28 October 2019

Restoring Meadowridge Common

The Friends of Meadowridge Common will be hosting a talk on Monday 11 November 2019 in the Meadowridge Library Hall, Howard Drive at 19h30.
Dr Charmaine Oxtoby, City of Cape Town's Biophysical Specialist, will be talking on Restoring the north-western corner of Meadowridge Common Conservation Area using an ecological burn. This conservation management project, planned for early 2020, is a collaboration between the Friends of Meadowridge Common, SANBI and the City of Cape Town Recreation & Parks Dept and Biodiversity Management Branch.
Secure parking is available at the library.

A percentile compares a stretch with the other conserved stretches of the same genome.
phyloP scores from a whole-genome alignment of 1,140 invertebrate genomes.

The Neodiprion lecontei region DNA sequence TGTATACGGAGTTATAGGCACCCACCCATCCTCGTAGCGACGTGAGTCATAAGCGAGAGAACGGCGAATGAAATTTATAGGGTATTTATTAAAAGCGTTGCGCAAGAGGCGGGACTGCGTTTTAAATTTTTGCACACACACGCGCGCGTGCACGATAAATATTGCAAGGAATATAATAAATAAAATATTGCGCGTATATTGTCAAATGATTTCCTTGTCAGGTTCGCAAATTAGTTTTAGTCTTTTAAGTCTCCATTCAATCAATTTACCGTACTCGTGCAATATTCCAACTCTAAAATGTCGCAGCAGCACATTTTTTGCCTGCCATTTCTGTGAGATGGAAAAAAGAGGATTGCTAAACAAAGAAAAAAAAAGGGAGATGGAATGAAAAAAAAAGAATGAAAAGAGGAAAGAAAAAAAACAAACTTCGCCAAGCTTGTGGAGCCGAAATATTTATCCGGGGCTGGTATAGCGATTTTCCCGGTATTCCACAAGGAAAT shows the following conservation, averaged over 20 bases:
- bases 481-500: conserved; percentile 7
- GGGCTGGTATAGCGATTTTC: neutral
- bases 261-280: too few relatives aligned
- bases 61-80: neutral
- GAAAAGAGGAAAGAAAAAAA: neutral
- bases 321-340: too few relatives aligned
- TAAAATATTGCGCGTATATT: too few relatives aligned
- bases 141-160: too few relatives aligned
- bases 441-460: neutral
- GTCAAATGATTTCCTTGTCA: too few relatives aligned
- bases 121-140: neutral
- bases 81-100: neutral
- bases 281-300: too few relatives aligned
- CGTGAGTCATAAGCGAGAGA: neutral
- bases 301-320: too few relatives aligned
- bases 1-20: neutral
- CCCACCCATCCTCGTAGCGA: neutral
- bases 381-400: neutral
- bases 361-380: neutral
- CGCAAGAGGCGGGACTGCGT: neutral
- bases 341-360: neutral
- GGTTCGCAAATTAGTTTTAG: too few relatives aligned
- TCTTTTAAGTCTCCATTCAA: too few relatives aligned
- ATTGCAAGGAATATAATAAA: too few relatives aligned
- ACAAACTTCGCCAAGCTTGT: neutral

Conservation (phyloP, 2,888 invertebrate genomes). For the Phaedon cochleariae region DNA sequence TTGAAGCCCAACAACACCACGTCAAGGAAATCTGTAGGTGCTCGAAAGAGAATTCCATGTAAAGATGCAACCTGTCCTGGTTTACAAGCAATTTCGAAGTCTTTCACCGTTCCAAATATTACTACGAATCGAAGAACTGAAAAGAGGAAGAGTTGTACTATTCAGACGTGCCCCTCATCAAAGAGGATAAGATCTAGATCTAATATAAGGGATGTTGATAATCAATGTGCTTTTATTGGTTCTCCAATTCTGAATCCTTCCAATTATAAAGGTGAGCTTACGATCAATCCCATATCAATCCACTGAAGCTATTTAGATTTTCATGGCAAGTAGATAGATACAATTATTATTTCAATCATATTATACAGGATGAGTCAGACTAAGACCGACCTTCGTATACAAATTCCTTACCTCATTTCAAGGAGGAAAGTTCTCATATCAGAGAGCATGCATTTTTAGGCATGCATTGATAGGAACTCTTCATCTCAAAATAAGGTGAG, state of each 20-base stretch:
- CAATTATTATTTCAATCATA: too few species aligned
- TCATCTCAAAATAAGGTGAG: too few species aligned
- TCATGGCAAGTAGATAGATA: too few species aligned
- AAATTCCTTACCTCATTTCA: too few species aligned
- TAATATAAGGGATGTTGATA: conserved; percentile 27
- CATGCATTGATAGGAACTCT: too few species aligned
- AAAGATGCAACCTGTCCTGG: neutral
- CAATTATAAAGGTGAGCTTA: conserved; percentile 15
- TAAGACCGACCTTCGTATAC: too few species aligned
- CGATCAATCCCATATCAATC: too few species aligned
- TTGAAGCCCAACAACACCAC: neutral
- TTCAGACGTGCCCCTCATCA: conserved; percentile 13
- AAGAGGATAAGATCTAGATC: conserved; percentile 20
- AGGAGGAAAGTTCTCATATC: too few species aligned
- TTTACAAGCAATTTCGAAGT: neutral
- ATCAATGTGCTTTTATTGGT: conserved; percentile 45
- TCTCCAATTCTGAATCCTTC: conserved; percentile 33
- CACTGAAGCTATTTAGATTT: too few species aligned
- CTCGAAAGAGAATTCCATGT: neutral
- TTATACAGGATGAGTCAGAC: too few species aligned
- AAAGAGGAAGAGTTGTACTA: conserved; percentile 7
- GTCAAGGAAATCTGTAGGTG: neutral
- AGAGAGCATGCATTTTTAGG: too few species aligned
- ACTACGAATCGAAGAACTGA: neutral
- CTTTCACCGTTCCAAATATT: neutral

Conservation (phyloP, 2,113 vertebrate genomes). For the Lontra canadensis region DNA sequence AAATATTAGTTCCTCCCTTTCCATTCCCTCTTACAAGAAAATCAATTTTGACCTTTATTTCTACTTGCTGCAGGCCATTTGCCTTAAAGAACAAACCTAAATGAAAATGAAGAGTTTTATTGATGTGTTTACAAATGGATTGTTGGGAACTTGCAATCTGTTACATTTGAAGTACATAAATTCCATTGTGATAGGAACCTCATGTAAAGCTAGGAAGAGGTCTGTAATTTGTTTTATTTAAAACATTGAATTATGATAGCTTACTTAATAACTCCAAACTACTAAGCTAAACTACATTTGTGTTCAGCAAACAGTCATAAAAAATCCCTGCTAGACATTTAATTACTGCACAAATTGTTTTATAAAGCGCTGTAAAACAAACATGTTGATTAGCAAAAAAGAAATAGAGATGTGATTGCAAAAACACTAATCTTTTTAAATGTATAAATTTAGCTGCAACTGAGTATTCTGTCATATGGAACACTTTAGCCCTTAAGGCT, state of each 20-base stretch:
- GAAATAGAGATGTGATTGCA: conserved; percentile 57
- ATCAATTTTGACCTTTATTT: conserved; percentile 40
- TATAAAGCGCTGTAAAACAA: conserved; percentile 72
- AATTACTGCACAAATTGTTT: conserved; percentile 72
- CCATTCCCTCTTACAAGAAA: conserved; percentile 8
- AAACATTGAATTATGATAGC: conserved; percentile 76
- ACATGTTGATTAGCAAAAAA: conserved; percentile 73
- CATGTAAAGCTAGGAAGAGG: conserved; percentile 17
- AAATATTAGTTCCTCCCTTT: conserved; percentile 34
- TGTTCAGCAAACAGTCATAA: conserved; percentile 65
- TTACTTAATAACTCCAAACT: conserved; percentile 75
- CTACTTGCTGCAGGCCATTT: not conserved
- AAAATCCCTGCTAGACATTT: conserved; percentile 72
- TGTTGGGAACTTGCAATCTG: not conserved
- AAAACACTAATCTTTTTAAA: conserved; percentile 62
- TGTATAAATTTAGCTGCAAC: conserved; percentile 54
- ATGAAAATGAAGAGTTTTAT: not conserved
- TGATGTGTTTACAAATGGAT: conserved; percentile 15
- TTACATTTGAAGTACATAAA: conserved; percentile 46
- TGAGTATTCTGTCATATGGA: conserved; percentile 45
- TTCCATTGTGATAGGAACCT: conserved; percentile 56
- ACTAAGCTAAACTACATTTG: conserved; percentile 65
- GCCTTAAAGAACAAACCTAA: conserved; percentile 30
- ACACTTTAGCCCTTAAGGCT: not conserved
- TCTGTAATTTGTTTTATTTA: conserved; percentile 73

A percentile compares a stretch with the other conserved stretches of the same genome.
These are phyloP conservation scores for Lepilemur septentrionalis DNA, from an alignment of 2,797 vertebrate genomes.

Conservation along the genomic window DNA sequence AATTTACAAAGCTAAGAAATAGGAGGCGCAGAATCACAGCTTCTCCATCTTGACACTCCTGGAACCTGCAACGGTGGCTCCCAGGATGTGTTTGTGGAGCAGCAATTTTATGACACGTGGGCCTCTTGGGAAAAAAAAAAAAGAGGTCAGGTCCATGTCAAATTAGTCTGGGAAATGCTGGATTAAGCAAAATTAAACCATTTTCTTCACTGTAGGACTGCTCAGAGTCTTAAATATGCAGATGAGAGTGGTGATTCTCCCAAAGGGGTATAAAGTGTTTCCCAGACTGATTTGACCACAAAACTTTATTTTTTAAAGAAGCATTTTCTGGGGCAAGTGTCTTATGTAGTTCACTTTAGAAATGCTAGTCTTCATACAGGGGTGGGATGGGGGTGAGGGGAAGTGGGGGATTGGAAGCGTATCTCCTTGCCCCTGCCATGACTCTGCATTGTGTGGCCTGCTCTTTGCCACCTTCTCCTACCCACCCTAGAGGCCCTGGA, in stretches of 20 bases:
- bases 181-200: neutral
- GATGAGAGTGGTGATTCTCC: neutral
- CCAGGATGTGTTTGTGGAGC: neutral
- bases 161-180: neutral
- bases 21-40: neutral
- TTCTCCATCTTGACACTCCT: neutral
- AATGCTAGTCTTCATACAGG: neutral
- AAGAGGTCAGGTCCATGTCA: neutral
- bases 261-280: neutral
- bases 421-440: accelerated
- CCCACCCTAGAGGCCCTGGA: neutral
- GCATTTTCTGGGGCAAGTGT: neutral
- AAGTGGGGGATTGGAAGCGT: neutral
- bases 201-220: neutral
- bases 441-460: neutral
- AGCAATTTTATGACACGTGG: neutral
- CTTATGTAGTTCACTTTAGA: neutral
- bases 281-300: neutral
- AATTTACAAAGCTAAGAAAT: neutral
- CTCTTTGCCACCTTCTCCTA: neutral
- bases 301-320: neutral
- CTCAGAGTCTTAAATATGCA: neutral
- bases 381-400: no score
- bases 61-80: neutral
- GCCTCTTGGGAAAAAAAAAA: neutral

Refreshments will be served.
All welcome.
For more information, please contact the Chairman of the Friends, Roger Graham, on 021 715 9206.

15 May 2019

Cape Town wins the iNaturalist City Nature Challenge 2019!

Friends of Meadowridge Common Committee member, Charmaine Oxtoby (second from left) was  part of the City of Cape Town Biodiversity team that organized the Cape Town 2019 City Nature Challenge. Well done to the team and to all participants. 

01 April 2019

iNaturalist City Nature Challenge 2019